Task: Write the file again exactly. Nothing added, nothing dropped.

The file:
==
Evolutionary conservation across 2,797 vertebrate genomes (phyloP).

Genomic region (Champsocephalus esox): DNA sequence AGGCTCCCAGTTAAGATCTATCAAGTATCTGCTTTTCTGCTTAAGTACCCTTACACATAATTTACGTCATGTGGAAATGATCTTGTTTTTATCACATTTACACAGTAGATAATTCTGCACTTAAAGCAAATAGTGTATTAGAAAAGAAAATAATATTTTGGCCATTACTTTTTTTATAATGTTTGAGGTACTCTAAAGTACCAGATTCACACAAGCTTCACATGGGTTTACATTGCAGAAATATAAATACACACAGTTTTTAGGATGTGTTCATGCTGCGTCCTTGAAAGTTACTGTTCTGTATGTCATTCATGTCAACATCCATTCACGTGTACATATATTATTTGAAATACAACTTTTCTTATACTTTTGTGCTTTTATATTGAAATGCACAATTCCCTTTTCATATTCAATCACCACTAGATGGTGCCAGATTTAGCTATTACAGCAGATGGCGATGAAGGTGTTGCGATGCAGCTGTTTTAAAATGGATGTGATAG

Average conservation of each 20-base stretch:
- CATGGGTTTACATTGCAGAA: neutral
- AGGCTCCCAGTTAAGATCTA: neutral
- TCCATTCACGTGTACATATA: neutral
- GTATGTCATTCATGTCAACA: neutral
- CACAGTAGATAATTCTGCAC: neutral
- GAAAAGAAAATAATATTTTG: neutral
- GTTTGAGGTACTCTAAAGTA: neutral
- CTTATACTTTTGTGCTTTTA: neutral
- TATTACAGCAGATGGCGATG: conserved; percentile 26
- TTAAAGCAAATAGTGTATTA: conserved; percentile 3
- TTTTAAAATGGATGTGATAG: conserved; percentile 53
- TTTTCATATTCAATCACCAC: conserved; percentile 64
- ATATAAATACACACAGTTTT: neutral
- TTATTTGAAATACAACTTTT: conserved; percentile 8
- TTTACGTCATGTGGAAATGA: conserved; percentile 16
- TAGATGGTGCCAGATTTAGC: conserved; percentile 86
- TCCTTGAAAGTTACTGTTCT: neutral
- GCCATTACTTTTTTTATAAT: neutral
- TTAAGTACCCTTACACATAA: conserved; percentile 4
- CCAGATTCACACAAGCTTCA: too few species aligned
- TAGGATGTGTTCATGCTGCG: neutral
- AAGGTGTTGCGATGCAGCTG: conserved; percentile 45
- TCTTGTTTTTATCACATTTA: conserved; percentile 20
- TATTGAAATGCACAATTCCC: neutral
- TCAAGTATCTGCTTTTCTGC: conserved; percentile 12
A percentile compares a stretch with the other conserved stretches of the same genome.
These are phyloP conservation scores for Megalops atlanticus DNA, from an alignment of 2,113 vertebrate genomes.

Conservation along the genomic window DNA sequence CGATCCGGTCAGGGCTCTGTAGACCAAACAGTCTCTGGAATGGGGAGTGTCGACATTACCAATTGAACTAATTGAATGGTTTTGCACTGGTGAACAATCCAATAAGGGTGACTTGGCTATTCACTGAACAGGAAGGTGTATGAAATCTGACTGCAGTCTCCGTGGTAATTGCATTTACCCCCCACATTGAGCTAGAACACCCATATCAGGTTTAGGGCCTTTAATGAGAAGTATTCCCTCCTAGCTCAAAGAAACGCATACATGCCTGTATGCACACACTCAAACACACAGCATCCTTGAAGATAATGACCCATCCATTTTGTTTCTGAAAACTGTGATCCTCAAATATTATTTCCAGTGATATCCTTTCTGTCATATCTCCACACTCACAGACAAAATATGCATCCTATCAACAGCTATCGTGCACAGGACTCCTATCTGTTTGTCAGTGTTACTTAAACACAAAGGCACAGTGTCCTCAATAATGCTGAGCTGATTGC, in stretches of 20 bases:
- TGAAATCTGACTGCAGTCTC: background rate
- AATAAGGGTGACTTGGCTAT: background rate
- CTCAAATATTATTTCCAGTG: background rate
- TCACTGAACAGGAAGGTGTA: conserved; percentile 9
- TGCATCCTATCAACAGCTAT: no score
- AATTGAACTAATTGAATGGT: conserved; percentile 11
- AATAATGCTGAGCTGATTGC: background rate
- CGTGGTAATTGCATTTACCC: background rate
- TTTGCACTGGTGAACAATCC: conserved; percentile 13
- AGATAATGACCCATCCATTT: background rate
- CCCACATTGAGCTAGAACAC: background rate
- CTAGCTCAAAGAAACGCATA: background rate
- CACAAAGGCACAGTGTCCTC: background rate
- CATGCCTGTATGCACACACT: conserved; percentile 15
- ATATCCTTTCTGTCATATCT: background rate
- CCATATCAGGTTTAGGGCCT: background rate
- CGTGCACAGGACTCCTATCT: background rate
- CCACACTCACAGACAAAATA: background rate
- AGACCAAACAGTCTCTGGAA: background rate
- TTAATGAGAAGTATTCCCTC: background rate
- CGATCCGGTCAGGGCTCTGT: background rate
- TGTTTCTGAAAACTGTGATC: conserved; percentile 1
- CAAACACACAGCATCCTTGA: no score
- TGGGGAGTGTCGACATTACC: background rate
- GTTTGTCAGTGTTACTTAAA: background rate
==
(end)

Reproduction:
Evolutionary conservation across 2,797 vertebrate genomes (phyloP).

Genomic region (Champsocephalus esox): DNA sequence AGGCTCCCAGTTAAGATCTATCAAGTATCTGCTTTTCTGCTTAAGTACCCTTACACATAATTTACGTCATGTGGAAATGATCTTGTTTTTATCACATTTACACAGTAGATAATTCTGCACTTAAAGCAAATAGTGTATTAGAAAAGAAAATAATATTTTGGCCATTACTTTTTTTATAATGTTTGAGGTACTCTAAAGTACCAGATTCACACAAGCTTCACATGGGTTTACATTGCAGAAATATAAATACACACAGTTTTTAGGATGTGTTCATGCTGCGTCCTTGAAAGTTACTGTTCTGTATGTCATTCATGTCAACATCCATTCACGTGTACATATATTATTTGAAATACAACTTTTCTTATACTTTTGTGCTTTTATATTGAAATGCACAATTCCCTTTTCATATTCAATCACCACTAGATGGTGCCAGATTTAGCTATTACAGCAGATGGCGATGAAGGTGTTGCGATGCAGCTGTTTTAAAATGGATGTGATAG

Average conservation of each 20-base stretch:
- CATGGGTTTACATTGCAGAA: neutral
- AGGCTCCCAGTTAAGATCTA: neutral
- TCCATTCACGTGTACATATA: neutral
- GTATGTCATTCATGTCAACA: neutral
- CACAGTAGATAATTCTGCAC: neutral
- GAAAAGAAAATAATATTTTG: neutral
- GTTTGAGGTACTCTAAAGTA: neutral
- CTTATACTTTTGTGCTTTTA: neutral
- TATTACAGCAGATGGCGATG: conserved; percentile 26
- TTAAAGCAAATAGTGTATTA: conserved; percentile 3
- TTTTAAAATGGATGTGATAG: conserved; percentile 53
- TTTTCATATTCAATCACCAC: conserved; percentile 64
- ATATAAATACACACAGTTTT: neutral
- TTATTTGAAATACAACTTTT: conserved; percentile 8
- TTTACGTCATGTGGAAATGA: conserved; percentile 16
- TAGATGGTGCCAGATTTAGC: conserved; percentile 86
- TCCTTGAAAGTTACTGTTCT: neutral
- GCCATTACTTTTTTTATAAT: neutral
- TTAAGTACCCTTACACATAA: conserved; percentile 4
- CCAGATTCACACAAGCTTCA: too few species aligned
- TAGGATGTGTTCATGCTGCG: neutral
- AAGGTGTTGCGATGCAGCTG: conserved; percentile 45
- TCTTGTTTTTATCACATTTA: conserved; percentile 20
- TATTGAAATGCACAATTCCC: neutral
- TCAAGTATCTGCTTTTCTGC: conserved; percentile 12
A percentile compares a stretch with the other conserved stretches of the same genome.
These are phyloP conservation scores for Megalops atlanticus DNA, from an alignment of 2,113 vertebrate genomes.

Conservation along the genomic window DNA sequence CGATCCGGTCAGGGCTCTGTAGACCAAACAGTCTCTGGAATGGGGAGTGTCGACATTACCAATTGAACTAATTGAATGGTTTTGCACTGGTGAACAATCCAATAAGGGTGACTTGGCTATTCACTGAACAGGAAGGTGTATGAAATCTGACTGCAGTCTCCGTGGTAATTGCATTTACCCCCCACATTGAGCTAGAACACCCATATCAGGTTTAGGGCCTTTAATGAGAAGTATTCCCTCCTAGCTCAAAGAAACGCATACATGCCTGTATGCACACACTCAAACACACAGCATCCTTGAAGATAATGACCCATCCATTTTGTTTCTGAAAACTGTGATCCTCAAATATTATTTCCAGTGATATCCTTTCTGTCATATCTCCACACTCACAGACAAAATATGCATCCTATCAACAGCTATCGTGCACAGGACTCCTATCTGTTTGTCAGTGTTACTTAAACACAAAGGCACAGTGTCCTCAATAATGCTGAGCTGATTGC, in stretches of 20 bases:
- TGAAATCTGACTGCAGTCTC: background rate
- AATAAGGGTGACTTGGCTAT: background rate
- CTCAAATATTATTTCCAGTG: background rate
- TCACTGAACAGGAAGGTGTA: conserved; percentile 9
- TGCATCCTATCAACAGCTAT: no score
- AATTGAACTAATTGAATGGT: conserved; percentile 11
- AATAATGCTGAGCTGATTGC: background rate
- CGTGGTAATTGCATTTACCC: background rate
- TTTGCACTGGTGAACAATCC: conserved; percentile 13
- AGATAATGACCCATCCATTT: background rate
- CCCACATTGAGCTAGAACAC: background rate
- CTAGCTCAAAGAAACGCATA: background rate
- CACAAAGGCACAGTGTCCTC: background rate
- CATGCCTGTATGCACACACT: conserved; percentile 15
- ATATCCTTTCTGTCATATCT: background rate
- CCATATCAGGTTTAGGGCCT: background rate
- CGTGCACAGGACTCCTATCT: background rate
- CCACACTCACAGACAAAATA: background rate
- AGACCAAACAGTCTCTGGAA: background rate
- TTAATGAGAAGTATTCCCTC: background rate
- CGATCCGGTCAGGGCTCTGT: background rate
- TGTTTCTGAAAACTGTGATC: conserved; percentile 1
- CAAACACACAGCATCCTTGA: no score
- TGGGGAGTGTCGACATTACC: background rate
- GTTTGTCAGTGTTACTTAAA: background rate